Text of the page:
Four people have died and eight have been left injured following a large explosion in Madrid on Wednesday. The blast occurred just before 3pm, destroying four floors of a building, No.98 in the Calle Toledo in central Madrid, as well as ripping the façade off the building.
The fourth person to die was a 36-year-old priest, who was one of those injured during the blast in the La Latina district of Madrid. He died in hospital from his injuries in the early hours of Thursday, the Madrid archdiocese said in a statement.
The building that was destroyed belonged to the Church of the Virgin de la Paloma and San Pedro el Real located next-door. Two men who had been walking in the street and a repairman – who was reportedly fixing the building’s boiler on the fifth floor when the blast occurred – also died.
A man who was initially reported as missing was later confirmed to be the repairman who died in the blast, and who was a father of four. This was confirmed by the Spanish government’s representative for the Madrid region, José Manuel Franco, to radio Cadena SER. Neighbours had reported a strong smell of gas in the minutes before the blast, Franco also said.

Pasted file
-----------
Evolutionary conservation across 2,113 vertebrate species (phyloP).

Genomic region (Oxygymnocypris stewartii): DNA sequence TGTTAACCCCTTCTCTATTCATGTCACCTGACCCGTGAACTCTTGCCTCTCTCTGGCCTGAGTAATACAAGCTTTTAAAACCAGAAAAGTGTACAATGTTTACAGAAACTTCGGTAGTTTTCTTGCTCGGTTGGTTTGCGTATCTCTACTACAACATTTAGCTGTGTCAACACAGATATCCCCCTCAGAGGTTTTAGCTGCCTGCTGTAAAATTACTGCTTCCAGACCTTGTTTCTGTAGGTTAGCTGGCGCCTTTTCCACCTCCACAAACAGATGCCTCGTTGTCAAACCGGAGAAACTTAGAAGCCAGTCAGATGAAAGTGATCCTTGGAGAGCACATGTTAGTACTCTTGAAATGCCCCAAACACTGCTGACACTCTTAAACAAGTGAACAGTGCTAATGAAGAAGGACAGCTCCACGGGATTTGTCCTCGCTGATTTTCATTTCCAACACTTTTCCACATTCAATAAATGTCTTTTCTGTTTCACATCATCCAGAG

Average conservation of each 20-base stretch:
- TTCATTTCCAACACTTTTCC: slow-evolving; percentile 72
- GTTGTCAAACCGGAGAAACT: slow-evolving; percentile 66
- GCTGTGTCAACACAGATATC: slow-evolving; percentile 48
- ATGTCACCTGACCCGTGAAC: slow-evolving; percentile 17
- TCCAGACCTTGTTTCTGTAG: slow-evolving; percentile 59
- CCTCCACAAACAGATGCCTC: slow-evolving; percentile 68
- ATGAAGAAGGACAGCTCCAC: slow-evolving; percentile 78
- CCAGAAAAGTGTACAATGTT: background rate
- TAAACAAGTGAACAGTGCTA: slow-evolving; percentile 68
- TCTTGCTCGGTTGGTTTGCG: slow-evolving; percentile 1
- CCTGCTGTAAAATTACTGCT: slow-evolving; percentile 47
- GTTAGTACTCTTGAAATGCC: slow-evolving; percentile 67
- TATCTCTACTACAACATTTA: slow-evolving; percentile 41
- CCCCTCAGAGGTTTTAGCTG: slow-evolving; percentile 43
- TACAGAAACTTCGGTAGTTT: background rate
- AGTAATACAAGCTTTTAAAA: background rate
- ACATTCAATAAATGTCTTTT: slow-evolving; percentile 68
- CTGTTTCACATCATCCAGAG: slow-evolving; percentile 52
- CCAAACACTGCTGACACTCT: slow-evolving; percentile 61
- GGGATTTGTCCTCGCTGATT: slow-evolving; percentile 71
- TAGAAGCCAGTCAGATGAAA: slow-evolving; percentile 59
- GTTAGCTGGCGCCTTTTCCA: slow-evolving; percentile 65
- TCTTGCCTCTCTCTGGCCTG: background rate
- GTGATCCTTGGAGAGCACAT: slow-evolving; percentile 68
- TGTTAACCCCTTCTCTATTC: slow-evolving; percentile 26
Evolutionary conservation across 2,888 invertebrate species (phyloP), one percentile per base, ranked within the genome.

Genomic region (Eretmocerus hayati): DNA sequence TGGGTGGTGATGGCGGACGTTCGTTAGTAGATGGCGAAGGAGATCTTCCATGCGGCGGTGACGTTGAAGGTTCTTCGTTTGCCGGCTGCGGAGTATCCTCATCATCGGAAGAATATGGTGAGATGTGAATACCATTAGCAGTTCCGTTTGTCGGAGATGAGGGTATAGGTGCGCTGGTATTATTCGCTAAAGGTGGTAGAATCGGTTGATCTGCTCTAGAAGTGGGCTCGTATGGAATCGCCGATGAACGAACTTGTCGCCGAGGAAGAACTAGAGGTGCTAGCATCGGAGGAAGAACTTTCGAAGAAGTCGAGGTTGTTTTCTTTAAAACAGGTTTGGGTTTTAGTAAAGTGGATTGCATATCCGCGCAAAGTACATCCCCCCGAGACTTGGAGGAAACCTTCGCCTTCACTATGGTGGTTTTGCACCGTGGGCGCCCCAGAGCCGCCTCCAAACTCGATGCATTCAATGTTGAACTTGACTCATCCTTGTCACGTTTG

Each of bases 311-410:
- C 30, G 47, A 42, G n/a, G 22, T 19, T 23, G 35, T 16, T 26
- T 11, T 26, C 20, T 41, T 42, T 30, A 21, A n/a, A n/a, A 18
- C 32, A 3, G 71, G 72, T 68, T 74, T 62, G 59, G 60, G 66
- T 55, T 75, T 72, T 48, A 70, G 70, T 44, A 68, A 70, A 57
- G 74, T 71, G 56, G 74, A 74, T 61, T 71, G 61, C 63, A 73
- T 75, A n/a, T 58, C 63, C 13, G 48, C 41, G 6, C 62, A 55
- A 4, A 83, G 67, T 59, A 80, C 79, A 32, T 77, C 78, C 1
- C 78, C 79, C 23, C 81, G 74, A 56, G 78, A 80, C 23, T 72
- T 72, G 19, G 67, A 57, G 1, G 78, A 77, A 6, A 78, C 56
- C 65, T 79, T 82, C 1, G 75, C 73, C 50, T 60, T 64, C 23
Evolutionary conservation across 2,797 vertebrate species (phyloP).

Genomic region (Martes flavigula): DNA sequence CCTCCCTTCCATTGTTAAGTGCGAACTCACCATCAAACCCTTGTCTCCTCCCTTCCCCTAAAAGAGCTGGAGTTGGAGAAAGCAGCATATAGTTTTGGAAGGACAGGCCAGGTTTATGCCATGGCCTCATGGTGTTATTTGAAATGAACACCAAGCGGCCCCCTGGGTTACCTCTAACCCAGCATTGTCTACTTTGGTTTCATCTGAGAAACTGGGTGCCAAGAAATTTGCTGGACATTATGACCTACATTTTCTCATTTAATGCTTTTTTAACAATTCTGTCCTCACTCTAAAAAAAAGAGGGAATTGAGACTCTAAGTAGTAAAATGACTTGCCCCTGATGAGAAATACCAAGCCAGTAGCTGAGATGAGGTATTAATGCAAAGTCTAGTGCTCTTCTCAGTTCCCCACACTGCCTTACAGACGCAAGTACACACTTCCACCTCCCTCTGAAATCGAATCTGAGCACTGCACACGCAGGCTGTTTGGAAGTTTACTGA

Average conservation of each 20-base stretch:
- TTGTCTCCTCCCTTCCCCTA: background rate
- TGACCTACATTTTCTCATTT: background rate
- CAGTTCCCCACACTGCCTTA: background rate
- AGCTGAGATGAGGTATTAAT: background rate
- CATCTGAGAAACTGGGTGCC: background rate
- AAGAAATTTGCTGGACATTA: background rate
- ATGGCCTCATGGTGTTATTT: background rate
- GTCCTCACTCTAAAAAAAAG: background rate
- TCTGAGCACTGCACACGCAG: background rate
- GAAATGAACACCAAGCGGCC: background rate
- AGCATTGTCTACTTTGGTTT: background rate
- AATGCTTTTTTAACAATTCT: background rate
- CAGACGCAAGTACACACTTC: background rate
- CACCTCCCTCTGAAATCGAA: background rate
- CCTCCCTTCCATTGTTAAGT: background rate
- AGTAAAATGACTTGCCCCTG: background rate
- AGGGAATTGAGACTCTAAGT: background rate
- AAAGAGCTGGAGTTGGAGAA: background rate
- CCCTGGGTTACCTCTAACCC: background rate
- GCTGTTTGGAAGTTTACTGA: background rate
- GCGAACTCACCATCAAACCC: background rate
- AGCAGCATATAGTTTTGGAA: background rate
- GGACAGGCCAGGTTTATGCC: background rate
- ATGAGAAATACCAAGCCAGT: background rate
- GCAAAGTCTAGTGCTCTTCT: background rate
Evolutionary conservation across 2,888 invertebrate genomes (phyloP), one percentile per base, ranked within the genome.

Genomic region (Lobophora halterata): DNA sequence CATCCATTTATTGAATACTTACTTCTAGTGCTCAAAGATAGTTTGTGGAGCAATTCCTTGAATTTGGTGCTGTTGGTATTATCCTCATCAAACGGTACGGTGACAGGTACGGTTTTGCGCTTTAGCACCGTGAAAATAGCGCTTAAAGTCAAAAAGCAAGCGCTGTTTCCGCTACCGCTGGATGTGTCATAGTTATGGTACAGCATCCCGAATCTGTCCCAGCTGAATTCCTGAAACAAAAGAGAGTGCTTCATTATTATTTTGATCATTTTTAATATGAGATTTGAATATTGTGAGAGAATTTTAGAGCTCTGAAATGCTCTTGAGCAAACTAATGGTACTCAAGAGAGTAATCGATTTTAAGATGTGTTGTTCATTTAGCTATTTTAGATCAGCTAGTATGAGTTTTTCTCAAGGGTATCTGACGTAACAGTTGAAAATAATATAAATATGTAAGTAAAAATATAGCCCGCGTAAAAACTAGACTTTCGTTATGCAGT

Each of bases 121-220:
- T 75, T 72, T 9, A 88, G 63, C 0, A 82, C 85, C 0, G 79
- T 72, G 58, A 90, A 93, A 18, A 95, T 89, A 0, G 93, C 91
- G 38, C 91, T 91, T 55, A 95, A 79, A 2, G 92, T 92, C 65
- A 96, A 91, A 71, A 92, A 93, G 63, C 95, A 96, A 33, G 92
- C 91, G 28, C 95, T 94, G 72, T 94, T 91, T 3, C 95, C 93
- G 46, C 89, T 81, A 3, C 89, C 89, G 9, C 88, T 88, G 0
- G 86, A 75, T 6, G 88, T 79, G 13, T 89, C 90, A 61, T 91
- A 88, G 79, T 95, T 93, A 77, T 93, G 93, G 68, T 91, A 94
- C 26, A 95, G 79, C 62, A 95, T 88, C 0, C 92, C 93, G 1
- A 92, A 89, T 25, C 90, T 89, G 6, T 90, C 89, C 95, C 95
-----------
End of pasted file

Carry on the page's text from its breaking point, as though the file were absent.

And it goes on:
The mayor of Madrid José Luis Martínez Almeida, who had arrived at the scene soon after the emergency services on Wednesday, confirmed at the time that ‘at least two people’ had died, and that the initial assessment by the authorities was that the blast was caused by a gas leak.
Images posted on social media immediately following the blast showed rubble and debris scattered across the street. Spanish media also reported that the building was an annex to a residential care home, ‘La Paloma’ residence, but that no injuries had been reported among the residents or workers at the centre. At least 15 cars were destroyed in the area.
Mayor Almeida also said that some mild damage had taken place at an adjacent school. Spanish public broadcaster TVE initially said the school was believed to be empty, but the mayor said that there were people there and had suffered no more than ‘scratches’. Aerial footage shared by Spain’s National Police [see below] showed rubble covering the schoolyard. Reports claim that thanks to the recent snow in Madrid, there were no pupils in the schoolyard at the time of the blast.
The Civil Protection agency in Madrid has asked for people not to approach the area of the explosion in order to leave access open for emergency vehicles.
Desplegados en la calle Toledo más de 120 agentes especializados de Policía Nacional: UIP, UPR, TEDAX, Subsuelo, SMA, Policía Científica, Seguridad Ciudadana, Información y Guías Caninos.
Se continúa trabajando en el aseguramiento del lugar#Madrid #Explosión pic.twitter.com/3g6SnbngHb
— Policía Nacional (@policia) January 20, 2021
We will be updating this report.